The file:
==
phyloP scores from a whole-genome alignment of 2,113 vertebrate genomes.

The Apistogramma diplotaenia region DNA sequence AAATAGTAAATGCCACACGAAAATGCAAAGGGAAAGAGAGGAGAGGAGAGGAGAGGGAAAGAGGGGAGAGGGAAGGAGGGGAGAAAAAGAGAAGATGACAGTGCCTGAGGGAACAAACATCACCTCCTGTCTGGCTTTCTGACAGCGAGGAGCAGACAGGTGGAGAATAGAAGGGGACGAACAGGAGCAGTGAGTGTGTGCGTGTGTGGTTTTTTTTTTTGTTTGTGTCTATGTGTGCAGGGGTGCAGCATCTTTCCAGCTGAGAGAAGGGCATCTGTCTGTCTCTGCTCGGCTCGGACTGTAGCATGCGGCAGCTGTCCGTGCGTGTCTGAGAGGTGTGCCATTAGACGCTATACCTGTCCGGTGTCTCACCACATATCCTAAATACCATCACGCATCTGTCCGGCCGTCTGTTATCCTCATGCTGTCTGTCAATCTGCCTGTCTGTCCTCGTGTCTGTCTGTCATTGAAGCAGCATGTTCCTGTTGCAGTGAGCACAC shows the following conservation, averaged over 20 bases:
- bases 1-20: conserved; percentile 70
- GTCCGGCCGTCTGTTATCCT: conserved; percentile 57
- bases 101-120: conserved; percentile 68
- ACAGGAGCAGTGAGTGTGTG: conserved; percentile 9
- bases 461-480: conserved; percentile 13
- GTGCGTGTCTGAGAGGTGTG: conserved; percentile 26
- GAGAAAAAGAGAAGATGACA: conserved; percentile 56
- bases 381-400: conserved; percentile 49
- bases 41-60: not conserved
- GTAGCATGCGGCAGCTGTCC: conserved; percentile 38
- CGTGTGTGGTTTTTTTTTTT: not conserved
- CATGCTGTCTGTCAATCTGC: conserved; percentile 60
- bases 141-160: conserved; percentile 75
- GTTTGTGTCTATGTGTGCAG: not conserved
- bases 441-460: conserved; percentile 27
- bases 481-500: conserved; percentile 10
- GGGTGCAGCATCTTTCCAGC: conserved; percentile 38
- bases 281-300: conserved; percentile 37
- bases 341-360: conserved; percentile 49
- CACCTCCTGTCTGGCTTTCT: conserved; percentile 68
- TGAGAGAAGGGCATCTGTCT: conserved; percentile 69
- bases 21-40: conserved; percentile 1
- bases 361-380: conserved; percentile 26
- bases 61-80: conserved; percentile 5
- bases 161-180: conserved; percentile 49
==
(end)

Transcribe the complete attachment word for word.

phyloP scores from a whole-genome alignment of 2,113 vertebrate genomes.

The Apistogramma diplotaenia region DNA sequence AAATAGTAAATGCCACACGAAAATGCAAAGGGAAAGAGAGGAGAGGAGAGGAGAGGGAAAGAGGGGAGAGGGAAGGAGGGGAGAAAAAGAGAAGATGACAGTGCCTGAGGGAACAAACATCACCTCCTGTCTGGCTTTCTGACAGCGAGGAGCAGACAGGTGGAGAATAGAAGGGGACGAACAGGAGCAGTGAGTGTGTGCGTGTGTGGTTTTTTTTTTTGTTTGTGTCTATGTGTGCAGGGGTGCAGCATCTTTCCAGCTGAGAGAAGGGCATCTGTCTGTCTCTGCTCGGCTCGGACTGTAGCATGCGGCAGCTGTCCGTGCGTGTCTGAGAGGTGTGCCATTAGACGCTATACCTGTCCGGTGTCTCACCACATATCCTAAATACCATCACGCATCTGTCCGGCCGTCTGTTATCCTCATGCTGTCTGTCAATCTGCCTGTCTGTCCTCGTGTCTGTCTGTCATTGAAGCAGCATGTTCCTGTTGCAGTGAGCACAC shows the following conservation, averaged over 20 bases:
- bases 1-20: conserved; percentile 70
- GTCCGGCCGTCTGTTATCCT: conserved; percentile 57
- bases 101-120: conserved; percentile 68
- ACAGGAGCAGTGAGTGTGTG: conserved; percentile 9
- bases 461-480: conserved; percentile 13
- GTGCGTGTCTGAGAGGTGTG: conserved; percentile 26
- GAGAAAAAGAGAAGATGACA: conserved; percentile 56
- bases 381-400: conserved; percentile 49
- bases 41-60: not conserved
- GTAGCATGCGGCAGCTGTCC: conserved; percentile 38
- CGTGTGTGGTTTTTTTTTTT: not conserved
- CATGCTGTCTGTCAATCTGC: conserved; percentile 60
- bases 141-160: conserved; percentile 75
- GTTTGTGTCTATGTGTGCAG: not conserved
- bases 441-460: conserved; percentile 27
- bases 481-500: conserved; percentile 10
- GGGTGCAGCATCTTTCCAGC: conserved; percentile 38
- bases 281-300: conserved; percentile 37
- bases 341-360: conserved; percentile 49
- CACCTCCTGTCTGGCTTTCT: conserved; percentile 68
- TGAGAGAAGGGCATCTGTCT: conserved; percentile 69
- bases 21-40: conserved; percentile 1
- bases 361-380: conserved; percentile 26
- bases 61-80: conserved; percentile 5
- bases 161-180: conserved; percentile 49